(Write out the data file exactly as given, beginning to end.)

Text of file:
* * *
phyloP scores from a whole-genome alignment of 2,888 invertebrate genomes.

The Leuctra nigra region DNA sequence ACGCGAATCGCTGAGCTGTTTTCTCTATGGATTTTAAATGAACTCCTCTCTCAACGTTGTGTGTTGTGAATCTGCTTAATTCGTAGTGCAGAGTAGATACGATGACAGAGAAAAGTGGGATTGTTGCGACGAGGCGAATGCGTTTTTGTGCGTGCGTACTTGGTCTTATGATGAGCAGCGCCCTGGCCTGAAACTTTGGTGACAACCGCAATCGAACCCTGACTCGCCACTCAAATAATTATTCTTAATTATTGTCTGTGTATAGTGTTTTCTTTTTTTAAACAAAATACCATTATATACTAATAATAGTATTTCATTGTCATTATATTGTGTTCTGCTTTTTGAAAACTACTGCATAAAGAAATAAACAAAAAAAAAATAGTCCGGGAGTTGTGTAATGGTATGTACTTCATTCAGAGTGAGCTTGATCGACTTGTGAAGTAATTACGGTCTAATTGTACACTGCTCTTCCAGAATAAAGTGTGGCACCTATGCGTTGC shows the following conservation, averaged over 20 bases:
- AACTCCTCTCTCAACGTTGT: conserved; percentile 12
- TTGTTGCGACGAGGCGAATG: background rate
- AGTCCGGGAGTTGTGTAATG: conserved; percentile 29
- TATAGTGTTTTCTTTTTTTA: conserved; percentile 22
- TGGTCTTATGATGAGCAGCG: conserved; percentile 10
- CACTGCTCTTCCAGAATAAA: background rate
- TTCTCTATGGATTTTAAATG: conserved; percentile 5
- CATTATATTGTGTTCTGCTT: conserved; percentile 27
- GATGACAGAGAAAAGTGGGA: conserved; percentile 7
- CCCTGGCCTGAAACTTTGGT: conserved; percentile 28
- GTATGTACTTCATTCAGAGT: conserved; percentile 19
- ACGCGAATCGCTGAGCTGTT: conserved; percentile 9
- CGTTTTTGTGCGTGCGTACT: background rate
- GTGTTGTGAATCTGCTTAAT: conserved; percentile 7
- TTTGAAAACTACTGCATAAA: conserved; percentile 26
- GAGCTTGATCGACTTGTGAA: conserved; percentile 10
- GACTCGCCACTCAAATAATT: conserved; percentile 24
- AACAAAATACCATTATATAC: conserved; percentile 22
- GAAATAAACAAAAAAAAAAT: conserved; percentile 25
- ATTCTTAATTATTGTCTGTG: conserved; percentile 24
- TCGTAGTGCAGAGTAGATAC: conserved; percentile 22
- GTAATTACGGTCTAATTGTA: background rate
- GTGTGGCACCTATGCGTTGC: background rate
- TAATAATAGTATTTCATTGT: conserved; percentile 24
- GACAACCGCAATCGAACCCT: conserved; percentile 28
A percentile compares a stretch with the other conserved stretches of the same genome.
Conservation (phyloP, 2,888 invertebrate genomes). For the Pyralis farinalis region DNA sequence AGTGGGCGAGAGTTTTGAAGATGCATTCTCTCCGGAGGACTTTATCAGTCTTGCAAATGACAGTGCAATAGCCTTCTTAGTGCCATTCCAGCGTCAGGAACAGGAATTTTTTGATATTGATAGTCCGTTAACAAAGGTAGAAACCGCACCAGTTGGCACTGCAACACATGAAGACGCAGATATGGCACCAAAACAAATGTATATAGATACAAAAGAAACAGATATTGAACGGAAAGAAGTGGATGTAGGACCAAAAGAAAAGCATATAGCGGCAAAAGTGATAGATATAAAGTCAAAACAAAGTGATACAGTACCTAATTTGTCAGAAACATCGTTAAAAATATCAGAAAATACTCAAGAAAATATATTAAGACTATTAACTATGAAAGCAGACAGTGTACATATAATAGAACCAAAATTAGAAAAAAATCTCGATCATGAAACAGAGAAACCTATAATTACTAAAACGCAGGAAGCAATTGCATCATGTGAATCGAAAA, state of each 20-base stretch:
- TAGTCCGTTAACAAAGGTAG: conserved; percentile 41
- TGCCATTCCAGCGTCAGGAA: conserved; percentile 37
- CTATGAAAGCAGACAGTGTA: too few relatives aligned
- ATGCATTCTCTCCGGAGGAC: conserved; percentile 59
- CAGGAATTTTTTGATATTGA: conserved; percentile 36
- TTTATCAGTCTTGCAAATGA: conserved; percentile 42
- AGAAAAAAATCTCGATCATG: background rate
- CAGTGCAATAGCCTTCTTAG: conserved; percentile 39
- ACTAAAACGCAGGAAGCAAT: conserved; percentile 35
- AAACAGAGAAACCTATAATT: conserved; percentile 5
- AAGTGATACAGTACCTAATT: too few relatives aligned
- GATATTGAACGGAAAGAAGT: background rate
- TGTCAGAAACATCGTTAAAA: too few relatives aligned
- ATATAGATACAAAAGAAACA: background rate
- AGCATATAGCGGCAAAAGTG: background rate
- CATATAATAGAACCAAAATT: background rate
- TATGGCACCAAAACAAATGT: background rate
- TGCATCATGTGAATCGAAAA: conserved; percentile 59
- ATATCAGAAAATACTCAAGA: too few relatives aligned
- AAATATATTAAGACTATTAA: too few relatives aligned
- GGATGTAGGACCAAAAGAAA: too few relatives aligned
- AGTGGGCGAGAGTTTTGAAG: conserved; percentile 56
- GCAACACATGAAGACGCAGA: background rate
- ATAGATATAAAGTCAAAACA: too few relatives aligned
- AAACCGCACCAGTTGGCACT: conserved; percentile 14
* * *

phyloP scores from a whole-genome alignment of 2,888 invertebrate genomes.

The Leuctra nigra region DNA sequence ACGCGAATCGCTGAGCTGTTTTCTCTATGGATTTTAAATGAACTCCTCTCTCAACGTTGTGTGTTGTGAATCTGCTTAATTCGTAGTGCAGAGTAGATACGATGACAGAGAAAAGTGGGATTGTTGCGACGAGGCGAATGCGTTTTTGTGCGTGCGTACTTGGTCTTATGATGAGCAGCGCCCTGGCCTGAAACTTTGGTGACAACCGCAATCGAACCCTGACTCGCCACTCAAATAATTATTCTTAATTATTGTCTGTGTATAGTGTTTTCTTTTTTTAAACAAAATACCATTATATACTAATAATAGTATTTCATTGTCATTATATTGTGTTCTGCTTTTTGAAAACTACTGCATAAAGAAATAAACAAAAAAAAAATAGTCCGGGAGTTGTGTAATGGTATGTACTTCATTCAGAGTGAGCTTGATCGACTTGTGAAGTAATTACGGTCTAATTGTACACTGCTCTTCCAGAATAAAGTGTGGCACCTATGCGTTGC shows the following conservation, averaged over 20 bases:
- AACTCCTCTCTCAACGTTGT: conserved; percentile 12
- TTGTTGCGACGAGGCGAATG: background rate
- AGTCCGGGAGTTGTGTAATG: conserved; percentile 29
- TATAGTGTTTTCTTTTTTTA: conserved; percentile 22
- TGGTCTTATGATGAGCAGCG: conserved; percentile 10
- CACTGCTCTTCCAGAATAAA: background rate
- TTCTCTATGGATTTTAAATG: conserved; percentile 5
- CATTATATTGTGTTCTGCTT: conserved; percentile 27
- GATGACAGAGAAAAGTGGGA: conserved; percentile 7
- CCCTGGCCTGAAACTTTGGT: conserved; percentile 28
- GTATGTACTTCATTCAGAGT: conserved; percentile 19
- ACGCGAATCGCTGAGCTGTT: conserved; percentile 9
- CGTTTTTGTGCGTGCGTACT: background rate
- GTGTTGTGAATCTGCTTAAT: conserved; percentile 7
- TTTGAAAACTACTGCATAAA: conserved; percentile 26
- GAGCTTGATCGACTTGTGAA: conserved; percentile 10
- GACTCGCCACTCAAATAATT: conserved; percentile 24
- AACAAAATACCATTATATAC: conserved; percentile 22
- GAAATAAACAAAAAAAAAAT: conserved; percentile 25
- ATTCTTAATTATTGTCTGTG: conserved; percentile 24
- TCGTAGTGCAGAGTAGATAC: conserved; percentile 22
- GTAATTACGGTCTAATTGTA: background rate
- GTGTGGCACCTATGCGTTGC: background rate
- TAATAATAGTATTTCATTGT: conserved; percentile 24
- GACAACCGCAATCGAACCCT: conserved; percentile 28
A percentile compares a stretch with the other conserved stretches of the same genome.
Conservation (phyloP, 2,888 invertebrate genomes). For the Pyralis farinalis region DNA sequence AGTGGGCGAGAGTTTTGAAGATGCATTCTCTCCGGAGGACTTTATCAGTCTTGCAAATGACAGTGCAATAGCCTTCTTAGTGCCATTCCAGCGTCAGGAACAGGAATTTTTTGATATTGATAGTCCGTTAACAAAGGTAGAAACCGCACCAGTTGGCACTGCAACACATGAAGACGCAGATATGGCACCAAAACAAATGTATATAGATACAAAAGAAACAGATATTGAACGGAAAGAAGTGGATGTAGGACCAAAAGAAAAGCATATAGCGGCAAAAGTGATAGATATAAAGTCAAAACAAAGTGATACAGTACCTAATTTGTCAGAAACATCGTTAAAAATATCAGAAAATACTCAAGAAAATATATTAAGACTATTAACTATGAAAGCAGACAGTGTACATATAATAGAACCAAAATTAGAAAAAAATCTCGATCATGAAACAGAGAAACCTATAATTACTAAAACGCAGGAAGCAATTGCATCATGTGAATCGAAAA, state of each 20-base stretch:
- TAGTCCGTTAACAAAGGTAG: conserved; percentile 41
- TGCCATTCCAGCGTCAGGAA: conserved; percentile 37
- CTATGAAAGCAGACAGTGTA: too few relatives aligned
- ATGCATTCTCTCCGGAGGAC: conserved; percentile 59
- CAGGAATTTTTTGATATTGA: conserved; percentile 36
- TTTATCAGTCTTGCAAATGA: conserved; percentile 42
- AGAAAAAAATCTCGATCATG: background rate
- CAGTGCAATAGCCTTCTTAG: conserved; percentile 39
- ACTAAAACGCAGGAAGCAAT: conserved; percentile 35
- AAACAGAGAAACCTATAATT: conserved; percentile 5
- AAGTGATACAGTACCTAATT: too few relatives aligned
- GATATTGAACGGAAAGAAGT: background rate
- TGTCAGAAACATCGTTAAAA: too few relatives aligned
- ATATAGATACAAAAGAAACA: background rate
- AGCATATAGCGGCAAAAGTG: background rate
- CATATAATAGAACCAAAATT: background rate
- TATGGCACCAAAACAAATGT: background rate
- TGCATCATGTGAATCGAAAA: conserved; percentile 59
- ATATCAGAAAATACTCAAGA: too few relatives aligned
- AAATATATTAAGACTATTAA: too few relatives aligned
- GGATGTAGGACCAAAAGAAA: too few relatives aligned
- AGTGGGCGAGAGTTTTGAAG: conserved; percentile 56
- GCAACACATGAAGACGCAGA: background rate
- ATAGATATAAAGTCAAAACA: too few relatives aligned
- AAACCGCACCAGTTGGCACT: conserved; percentile 14